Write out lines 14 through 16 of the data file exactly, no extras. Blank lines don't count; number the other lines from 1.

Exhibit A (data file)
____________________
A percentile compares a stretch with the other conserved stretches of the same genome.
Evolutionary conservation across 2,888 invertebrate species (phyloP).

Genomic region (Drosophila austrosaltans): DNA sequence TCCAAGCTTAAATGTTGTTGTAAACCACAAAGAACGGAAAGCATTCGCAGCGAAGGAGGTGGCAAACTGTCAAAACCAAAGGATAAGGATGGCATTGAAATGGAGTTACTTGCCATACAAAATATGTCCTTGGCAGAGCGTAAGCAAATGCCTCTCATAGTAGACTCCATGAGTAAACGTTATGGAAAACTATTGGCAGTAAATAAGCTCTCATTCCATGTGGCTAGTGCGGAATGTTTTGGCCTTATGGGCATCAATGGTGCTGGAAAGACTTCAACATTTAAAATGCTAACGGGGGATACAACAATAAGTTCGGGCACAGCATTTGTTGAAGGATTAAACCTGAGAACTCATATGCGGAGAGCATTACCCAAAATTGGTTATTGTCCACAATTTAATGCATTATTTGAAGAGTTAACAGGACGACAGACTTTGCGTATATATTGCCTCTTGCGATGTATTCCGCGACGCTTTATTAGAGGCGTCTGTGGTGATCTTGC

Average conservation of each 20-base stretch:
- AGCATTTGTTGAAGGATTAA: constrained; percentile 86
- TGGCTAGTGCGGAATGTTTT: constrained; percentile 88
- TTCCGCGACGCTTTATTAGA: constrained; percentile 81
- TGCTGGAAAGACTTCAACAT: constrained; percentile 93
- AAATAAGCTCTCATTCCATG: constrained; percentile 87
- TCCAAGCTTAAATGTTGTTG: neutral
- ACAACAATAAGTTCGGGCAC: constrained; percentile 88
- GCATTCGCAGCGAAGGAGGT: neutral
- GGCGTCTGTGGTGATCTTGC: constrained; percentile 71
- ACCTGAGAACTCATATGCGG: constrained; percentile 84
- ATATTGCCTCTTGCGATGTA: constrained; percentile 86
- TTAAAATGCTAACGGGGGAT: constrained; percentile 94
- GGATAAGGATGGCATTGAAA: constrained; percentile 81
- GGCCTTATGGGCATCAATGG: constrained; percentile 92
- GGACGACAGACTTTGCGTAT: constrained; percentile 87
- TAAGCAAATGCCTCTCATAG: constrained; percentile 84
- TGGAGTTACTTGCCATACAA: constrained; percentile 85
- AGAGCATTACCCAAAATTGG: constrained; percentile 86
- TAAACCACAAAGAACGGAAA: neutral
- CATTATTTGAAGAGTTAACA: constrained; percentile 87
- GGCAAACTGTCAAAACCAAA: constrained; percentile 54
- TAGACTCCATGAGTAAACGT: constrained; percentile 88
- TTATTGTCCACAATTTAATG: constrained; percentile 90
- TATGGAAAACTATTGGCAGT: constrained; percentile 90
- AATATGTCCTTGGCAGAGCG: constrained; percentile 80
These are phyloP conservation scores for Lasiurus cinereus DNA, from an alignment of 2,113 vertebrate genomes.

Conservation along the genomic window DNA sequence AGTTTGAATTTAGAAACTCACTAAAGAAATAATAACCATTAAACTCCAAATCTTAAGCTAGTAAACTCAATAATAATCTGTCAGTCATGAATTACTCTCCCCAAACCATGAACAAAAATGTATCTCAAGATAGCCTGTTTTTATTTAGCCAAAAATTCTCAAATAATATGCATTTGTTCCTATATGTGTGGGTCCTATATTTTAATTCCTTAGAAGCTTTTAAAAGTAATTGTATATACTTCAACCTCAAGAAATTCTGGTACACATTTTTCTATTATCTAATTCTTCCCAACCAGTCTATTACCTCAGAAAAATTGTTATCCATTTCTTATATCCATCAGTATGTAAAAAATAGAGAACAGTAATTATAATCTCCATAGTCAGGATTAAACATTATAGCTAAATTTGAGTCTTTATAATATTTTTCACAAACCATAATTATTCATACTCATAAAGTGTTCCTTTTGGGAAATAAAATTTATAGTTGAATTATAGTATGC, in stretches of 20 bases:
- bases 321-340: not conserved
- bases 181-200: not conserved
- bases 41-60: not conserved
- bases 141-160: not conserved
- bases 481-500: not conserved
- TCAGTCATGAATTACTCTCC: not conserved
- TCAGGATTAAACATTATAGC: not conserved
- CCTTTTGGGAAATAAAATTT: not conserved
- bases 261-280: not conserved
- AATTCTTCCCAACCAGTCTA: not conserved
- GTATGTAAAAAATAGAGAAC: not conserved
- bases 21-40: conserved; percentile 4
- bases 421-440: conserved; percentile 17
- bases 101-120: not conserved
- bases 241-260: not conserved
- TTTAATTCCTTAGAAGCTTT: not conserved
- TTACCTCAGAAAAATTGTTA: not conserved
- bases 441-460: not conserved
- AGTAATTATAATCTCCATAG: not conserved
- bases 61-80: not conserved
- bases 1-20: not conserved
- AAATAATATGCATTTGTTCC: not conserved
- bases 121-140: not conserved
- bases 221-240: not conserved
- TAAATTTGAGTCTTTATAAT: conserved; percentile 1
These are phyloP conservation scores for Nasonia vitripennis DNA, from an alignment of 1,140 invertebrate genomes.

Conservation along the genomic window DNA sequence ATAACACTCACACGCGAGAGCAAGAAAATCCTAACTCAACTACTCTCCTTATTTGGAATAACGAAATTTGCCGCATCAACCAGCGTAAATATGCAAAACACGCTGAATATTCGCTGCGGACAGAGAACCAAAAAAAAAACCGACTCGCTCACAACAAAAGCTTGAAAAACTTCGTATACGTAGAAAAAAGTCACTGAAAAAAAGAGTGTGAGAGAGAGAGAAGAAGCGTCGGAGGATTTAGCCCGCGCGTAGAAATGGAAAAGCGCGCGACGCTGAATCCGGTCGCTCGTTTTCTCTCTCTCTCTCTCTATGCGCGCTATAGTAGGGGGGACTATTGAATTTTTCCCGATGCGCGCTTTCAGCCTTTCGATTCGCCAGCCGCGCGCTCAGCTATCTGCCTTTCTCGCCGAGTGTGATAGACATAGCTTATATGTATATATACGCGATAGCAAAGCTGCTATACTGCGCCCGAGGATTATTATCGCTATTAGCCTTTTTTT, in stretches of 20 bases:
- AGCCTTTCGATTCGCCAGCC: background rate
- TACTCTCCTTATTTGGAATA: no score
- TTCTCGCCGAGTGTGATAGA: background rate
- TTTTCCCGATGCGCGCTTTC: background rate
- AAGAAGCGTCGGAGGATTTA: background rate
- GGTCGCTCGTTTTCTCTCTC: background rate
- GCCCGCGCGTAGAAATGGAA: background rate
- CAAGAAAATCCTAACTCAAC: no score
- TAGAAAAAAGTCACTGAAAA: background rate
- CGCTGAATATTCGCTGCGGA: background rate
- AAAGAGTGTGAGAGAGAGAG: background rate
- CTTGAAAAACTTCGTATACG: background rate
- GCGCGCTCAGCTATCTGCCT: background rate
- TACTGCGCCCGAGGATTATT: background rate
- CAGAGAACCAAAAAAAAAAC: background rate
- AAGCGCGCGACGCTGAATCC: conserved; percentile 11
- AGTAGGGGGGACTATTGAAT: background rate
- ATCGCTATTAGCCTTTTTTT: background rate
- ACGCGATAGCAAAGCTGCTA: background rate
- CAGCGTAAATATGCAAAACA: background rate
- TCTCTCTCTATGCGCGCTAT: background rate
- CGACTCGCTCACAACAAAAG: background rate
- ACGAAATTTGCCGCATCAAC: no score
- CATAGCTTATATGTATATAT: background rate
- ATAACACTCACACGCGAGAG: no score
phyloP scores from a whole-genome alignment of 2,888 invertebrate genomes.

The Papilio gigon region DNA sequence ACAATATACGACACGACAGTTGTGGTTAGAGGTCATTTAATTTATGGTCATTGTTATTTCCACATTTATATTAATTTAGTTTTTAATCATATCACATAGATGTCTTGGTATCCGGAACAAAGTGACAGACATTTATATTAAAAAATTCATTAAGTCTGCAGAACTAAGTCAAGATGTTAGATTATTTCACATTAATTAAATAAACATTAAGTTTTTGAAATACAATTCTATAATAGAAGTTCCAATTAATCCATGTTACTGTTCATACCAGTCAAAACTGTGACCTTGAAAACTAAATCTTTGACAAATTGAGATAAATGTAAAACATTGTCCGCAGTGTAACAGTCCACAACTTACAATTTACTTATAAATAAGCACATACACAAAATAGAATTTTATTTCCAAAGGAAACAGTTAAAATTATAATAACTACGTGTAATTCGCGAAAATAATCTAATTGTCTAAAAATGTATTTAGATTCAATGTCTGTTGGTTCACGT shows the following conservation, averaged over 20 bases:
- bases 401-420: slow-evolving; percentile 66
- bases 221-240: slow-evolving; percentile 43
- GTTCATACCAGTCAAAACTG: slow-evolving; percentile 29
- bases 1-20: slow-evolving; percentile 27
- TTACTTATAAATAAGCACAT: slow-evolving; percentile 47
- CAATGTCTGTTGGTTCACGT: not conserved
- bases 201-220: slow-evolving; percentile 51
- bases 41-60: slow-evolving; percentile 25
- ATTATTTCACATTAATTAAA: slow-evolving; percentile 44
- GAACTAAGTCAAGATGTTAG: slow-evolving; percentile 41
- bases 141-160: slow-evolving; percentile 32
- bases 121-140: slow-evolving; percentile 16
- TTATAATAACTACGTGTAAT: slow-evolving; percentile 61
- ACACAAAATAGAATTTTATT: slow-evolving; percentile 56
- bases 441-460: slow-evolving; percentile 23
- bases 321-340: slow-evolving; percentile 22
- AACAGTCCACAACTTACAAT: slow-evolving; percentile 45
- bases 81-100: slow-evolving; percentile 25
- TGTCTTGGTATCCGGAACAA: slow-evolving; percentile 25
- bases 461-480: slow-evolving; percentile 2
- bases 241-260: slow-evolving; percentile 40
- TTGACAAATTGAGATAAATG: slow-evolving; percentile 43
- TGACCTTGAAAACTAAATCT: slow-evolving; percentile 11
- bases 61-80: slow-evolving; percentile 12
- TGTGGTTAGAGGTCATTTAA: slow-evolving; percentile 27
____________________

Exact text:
- ACCTGAGAACTCATATGCGG: constrained; percentile 84
- ATATTGCCTCTTGCGATGTA: constrained; percentile 86
- TTAAAATGCTAACGGGGGAT: constrained; percentile 94